Trial skills will enhance your ADR skill-set. During the month of January we have focused on bridging the gap of disconnect between the two practices, and we have shown how developing great trial skills can make you better in mediation, arbitration, and negotiation.
For the final post in our Alternative Dispute Resolution series, Karen M. Lockwood, NITA’s Executive Director joined me in studio71 to answer a few final questions on the correlation between the ADR skill-set and the Trial skill-set. Karen has over 30 years of experience in the legal industry. Her specialties include construction litigation, commercial disputes, large disaster cases, antitrust, trademark and copyright, and ADR. She has been on the American Arbitration Association Commercial Panel since 2004. Karen was an Adjunct Associate Professor of Law in ADR at the American University of Washington College of Law as well as a faculty member and program director at multiple NITA trail skills programs.
We hope that this five-part series has helped you bridge the gap between trial skills and ADR, and that you have learned that trial-skills are in fact very important in the practice of ADR. We also hope that this series has helped you be less afraid of trial.
Previous January ADR Series Posts
- Part 1 - Can ADR practitioners excel without honing their trial skills?
- Part 2 - Mediation and endless curiosity
- Part 3 - Negotiation and the insecurities over losing control
- Part 4 - Arbitration and the Art of Witness Examination
Thank you for reading and weighing in on ADR this month. Next month we will be focusing on Diversity in the Courtroom in honor of National Black History Month.
If you are looking for one book to guide you through the arbitration process, look no further than the NITA classic Arbitration Advocacy, 2nd Edition.
Authors John W. Cooley and Steven Lubet have combined their experiences in the courtroom and classroom to bring you a detailed and in-depth guide to arbitration and Alternative Dispute Resolution. This comprehensive text is designed to help readers understand and master arbitration and ADR from beginning to end. Arbitration Advocacy has been written for ADR practitioners, ADR neutrals and arbitrators, CLE organizations and participants, and teachers and students.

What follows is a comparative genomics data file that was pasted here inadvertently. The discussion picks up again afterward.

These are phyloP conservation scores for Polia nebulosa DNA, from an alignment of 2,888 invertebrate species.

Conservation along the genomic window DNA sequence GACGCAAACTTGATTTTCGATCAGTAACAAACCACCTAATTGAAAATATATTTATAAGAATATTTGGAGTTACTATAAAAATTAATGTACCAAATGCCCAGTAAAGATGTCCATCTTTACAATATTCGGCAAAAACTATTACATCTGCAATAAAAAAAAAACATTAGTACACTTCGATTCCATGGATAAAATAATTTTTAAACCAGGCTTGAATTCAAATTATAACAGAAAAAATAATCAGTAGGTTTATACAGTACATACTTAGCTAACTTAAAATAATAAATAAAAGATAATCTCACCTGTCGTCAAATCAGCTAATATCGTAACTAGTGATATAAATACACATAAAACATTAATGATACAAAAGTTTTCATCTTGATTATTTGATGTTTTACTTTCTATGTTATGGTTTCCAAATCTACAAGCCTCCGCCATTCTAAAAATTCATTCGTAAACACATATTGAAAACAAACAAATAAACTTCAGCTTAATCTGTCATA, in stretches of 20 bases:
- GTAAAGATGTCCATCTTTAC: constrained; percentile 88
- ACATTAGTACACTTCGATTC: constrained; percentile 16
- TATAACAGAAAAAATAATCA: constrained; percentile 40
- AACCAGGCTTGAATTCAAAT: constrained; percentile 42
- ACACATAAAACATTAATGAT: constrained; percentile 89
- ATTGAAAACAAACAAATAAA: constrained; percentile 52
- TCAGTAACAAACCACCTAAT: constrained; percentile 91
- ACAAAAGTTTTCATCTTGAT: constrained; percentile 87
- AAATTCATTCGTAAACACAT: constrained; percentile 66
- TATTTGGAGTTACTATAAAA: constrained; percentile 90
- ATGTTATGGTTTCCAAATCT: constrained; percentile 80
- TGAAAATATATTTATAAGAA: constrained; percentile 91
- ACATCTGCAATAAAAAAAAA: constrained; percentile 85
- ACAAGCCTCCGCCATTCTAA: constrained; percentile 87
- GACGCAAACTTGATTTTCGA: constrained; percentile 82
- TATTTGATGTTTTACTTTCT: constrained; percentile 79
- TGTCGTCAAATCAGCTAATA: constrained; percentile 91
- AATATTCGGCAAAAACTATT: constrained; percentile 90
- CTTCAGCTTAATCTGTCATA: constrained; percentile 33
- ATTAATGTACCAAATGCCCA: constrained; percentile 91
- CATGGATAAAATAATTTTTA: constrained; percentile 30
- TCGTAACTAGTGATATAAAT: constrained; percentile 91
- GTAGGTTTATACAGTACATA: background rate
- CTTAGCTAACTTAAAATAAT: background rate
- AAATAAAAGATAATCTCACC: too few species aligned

The book takes readers through the entire arbitration process, with chapters on general description of ADR and arbitration, pre-arbitration considerations, advocacy during arbitration hearings, and effective advocacy in cyberarbitration. Chapter 5 includes adapted sections of the NITA bestseller Modern Trial Advocacy, which discuss trial advocacy principles that pertain to arbitration hearings.
In-text charts supplement the material as the reader works through the book, helping to break down the content. The 200+ page appendix includes:
- Checklists that detail key elements of chapters 2-6
- American Arbitration Advocacy rules
- Uniform and Federal Arbitration Acts
- JAMS Rules and Procedures
- Selected ABA Rules of Professional Conduct
- and much more!
This post was written by guest blogger Christina Habas.
Arbitration and the art of witness examination: If you don’t know the witness exam and oratory/argument skills, you won’t have the alacrity to use them on a moment’s notice when the chemistry of the arbitration proceeding calls for it. If you learn them as trial skills, you can create a balance by incorporating them suitably to the flexible arbitration process.